Spider-Man: Into the Spider-Verse‘s Peter B. Parker is a hot mess — and the perfect hero for millennials.
This article contains spoilers for Spider-Man: Into the Spider-Verse.
There are two Peter Parkers in Sony’s glorious animated triumph, Spider-Man: Into the Spider-Verse. One is the Peter we know and love (and raised a few eyebrows at) through Sony’s original run of Spider-Man films. Sure, he’s a little older now, a little more exhausted, could use a little more help. But he is, fundamentally, the good-hearted and hopeful Spider-Man we have come to rely on. To his last breath, Peter Parker is kind, resolute, and determined to do right by those who need his help.
And then there is Peter B. Parker, sucked out of his own dimension into a slightly different world. He is familiar in many ways, but this Peter? Well, this Peter is a hot, steaming mess.
Alternate-universe Peter Parker is cynical and sad, burying his feelings in food and distractions. He did everything right — became a hero, got married, tried to Adult successfully, but nothing has turned out as planned.
His Aunt May has passed. His relationship with MJ has crumbled. Peter lives in a tiny, depressing box of an apartment, at the age by which his parents had probably already bought a house.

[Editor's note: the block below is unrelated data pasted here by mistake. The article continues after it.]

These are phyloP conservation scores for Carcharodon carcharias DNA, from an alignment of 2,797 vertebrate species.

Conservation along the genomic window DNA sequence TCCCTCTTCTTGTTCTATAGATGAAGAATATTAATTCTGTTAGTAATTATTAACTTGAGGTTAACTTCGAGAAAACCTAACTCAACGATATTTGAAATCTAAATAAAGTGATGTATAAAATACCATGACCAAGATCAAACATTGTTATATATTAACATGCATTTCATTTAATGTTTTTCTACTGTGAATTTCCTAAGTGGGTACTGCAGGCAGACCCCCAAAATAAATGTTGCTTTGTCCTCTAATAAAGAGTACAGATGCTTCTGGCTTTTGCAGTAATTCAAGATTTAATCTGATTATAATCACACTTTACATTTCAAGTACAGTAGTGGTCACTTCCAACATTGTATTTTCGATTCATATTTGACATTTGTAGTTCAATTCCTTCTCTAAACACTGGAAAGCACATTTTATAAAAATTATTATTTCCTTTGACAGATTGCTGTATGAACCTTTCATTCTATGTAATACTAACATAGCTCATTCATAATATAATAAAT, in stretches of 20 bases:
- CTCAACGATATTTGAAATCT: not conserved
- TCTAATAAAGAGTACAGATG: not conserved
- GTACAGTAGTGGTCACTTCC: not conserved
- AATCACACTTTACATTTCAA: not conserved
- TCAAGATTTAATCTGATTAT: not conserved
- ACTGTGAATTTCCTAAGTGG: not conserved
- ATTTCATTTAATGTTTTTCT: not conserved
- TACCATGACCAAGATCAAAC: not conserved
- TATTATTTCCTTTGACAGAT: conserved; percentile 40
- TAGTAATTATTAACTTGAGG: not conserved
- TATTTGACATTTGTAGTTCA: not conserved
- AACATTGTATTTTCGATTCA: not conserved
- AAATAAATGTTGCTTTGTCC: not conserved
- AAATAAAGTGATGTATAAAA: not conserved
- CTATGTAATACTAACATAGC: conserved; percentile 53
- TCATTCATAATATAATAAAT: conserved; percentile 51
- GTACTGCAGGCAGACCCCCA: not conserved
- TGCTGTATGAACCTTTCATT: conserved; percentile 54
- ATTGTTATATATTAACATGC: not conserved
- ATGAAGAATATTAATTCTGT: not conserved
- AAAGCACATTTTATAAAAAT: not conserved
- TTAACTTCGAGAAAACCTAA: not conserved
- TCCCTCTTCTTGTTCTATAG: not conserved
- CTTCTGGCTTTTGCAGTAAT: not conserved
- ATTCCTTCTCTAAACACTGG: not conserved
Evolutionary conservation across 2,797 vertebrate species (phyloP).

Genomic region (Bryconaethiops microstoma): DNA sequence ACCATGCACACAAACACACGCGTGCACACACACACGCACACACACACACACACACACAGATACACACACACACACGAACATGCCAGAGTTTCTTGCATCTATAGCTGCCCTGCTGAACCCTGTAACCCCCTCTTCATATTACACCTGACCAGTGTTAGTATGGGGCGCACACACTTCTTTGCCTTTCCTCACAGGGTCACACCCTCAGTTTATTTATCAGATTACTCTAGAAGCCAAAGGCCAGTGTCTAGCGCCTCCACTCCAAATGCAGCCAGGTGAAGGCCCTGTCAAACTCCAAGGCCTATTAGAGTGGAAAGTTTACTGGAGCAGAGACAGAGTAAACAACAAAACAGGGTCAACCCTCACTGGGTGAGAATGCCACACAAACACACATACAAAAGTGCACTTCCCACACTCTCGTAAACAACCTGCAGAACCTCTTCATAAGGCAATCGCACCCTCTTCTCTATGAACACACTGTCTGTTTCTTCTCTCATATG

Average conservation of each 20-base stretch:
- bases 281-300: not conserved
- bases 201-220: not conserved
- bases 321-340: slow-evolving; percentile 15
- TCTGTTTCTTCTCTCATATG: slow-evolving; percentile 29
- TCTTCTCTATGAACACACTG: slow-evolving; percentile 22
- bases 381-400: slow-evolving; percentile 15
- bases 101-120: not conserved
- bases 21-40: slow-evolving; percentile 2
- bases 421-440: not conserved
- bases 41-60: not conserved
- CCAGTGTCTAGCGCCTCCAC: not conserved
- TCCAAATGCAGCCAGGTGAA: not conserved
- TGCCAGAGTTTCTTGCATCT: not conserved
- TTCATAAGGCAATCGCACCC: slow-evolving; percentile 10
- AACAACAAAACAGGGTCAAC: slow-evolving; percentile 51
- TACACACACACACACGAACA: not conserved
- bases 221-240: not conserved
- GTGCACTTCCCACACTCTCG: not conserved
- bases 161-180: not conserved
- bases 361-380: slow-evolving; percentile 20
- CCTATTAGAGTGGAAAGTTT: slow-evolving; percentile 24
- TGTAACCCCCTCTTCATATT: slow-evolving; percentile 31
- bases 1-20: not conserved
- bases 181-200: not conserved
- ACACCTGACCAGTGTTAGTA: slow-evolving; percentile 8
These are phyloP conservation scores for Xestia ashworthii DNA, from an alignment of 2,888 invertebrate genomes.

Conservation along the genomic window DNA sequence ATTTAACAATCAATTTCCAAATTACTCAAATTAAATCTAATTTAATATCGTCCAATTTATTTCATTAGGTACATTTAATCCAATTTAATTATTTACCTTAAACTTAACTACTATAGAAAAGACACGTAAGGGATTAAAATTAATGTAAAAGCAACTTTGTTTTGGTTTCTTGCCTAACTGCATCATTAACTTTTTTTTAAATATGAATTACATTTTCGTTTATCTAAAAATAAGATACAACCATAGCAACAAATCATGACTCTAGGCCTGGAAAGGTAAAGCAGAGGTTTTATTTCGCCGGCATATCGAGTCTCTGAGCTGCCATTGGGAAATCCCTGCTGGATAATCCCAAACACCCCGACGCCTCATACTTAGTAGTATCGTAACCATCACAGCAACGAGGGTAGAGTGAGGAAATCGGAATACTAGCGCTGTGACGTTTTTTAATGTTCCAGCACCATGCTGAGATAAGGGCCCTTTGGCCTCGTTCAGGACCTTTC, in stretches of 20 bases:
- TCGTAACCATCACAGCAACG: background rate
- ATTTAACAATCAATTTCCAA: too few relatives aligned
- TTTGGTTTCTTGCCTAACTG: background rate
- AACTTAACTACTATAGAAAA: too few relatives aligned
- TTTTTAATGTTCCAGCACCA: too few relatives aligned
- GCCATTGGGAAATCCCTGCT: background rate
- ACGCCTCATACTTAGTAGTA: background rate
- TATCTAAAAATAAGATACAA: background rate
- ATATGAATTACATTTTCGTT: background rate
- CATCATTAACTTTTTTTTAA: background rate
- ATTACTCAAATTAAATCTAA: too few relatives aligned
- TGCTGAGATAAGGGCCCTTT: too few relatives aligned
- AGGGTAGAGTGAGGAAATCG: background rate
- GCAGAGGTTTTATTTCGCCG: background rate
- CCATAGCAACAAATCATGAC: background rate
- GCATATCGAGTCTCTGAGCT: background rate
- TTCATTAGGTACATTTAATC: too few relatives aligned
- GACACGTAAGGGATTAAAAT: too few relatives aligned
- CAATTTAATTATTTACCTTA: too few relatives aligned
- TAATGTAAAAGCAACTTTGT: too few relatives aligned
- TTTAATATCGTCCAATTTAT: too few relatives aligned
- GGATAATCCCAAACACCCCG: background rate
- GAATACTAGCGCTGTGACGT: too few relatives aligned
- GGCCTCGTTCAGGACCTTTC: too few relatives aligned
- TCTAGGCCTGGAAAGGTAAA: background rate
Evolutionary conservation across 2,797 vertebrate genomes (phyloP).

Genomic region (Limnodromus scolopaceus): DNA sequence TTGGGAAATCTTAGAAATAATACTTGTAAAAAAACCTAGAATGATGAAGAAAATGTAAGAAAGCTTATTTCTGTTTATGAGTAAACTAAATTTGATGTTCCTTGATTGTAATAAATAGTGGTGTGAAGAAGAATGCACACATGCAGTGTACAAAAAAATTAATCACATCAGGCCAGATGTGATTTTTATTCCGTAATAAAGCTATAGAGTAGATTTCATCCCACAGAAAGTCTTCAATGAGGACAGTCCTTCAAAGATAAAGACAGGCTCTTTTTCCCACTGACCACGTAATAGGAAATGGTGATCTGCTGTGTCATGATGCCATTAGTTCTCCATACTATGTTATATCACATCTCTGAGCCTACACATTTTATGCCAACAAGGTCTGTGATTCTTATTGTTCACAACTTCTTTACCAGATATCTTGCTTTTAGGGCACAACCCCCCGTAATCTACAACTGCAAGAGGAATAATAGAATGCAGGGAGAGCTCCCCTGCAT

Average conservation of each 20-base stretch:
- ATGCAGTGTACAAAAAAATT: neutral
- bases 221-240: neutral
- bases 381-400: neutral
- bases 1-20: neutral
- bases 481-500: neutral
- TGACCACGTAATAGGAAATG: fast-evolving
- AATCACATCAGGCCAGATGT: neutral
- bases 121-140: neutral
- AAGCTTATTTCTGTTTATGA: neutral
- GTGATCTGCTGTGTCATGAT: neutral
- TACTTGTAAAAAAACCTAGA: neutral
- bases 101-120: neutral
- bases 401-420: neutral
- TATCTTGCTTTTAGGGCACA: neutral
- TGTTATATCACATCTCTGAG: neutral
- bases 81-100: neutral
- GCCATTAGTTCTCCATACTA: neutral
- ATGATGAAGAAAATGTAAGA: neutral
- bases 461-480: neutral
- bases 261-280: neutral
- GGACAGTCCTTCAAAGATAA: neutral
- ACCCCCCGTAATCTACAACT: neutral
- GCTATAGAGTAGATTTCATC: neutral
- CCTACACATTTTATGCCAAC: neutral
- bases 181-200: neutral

Peter’s body tells of the strain as much as his attitude does, from the shadows under his eyes to his pouching belly. More painfully, this Peter has lost faith in the institutions that define heroes. Justice and truth, enduring love; hope and systems of support.
Peter B. Parker is skeptical of heroism itself. He is sullen and angry, using his wry quips to distance himself from people who need him. The world that Peter was both promised and tried to create himself — a world of opportunity, fairness, positive re-enforcement and honest reward — feels completely beyond mortal reach.
It feels like a fantasy — or worse, a lie.
Perhaps the most damning and saddest display of Peter B. Parker’s malaise is his reaction to being sucked into an alternate dimension. Forced out of his funk and into a universe where a dangerous villain threatens to break apart the world, Peter… just wants to go back home.
In contrast to Spider-Girl and the other collected Spider-folk who join the adventure, Peter is not immediately spurred to bravery or heroism. He isn’t interested in being particularly helpful to Miles Morales, or to anyone else. He wants to return to his vaguely depressing life, and more importantly, he does not want to change.
Yeah, that sounds uncomfortably familiar.
Obviously, no one can speak for all millennials. (Fashionable as it is to blame an entire generation for every single modern ill, such instincts are neither fair nor logical.) But there are qualities that many of this oft-maligned generation do share with each other, and that are eminently recognizable in Peter B. Parker.
Disillusionment in once-trusted systems. Meeting tides of injustice that seem impossible to crest. Following the rules, only to learn that nobody really cares about the rules at all. Unsteady relationships and the resulting loneliness, fear of life-changing choices. An over-reliance on takeout.
So no one told you life was gonna be this way. Clap your hands, everybody!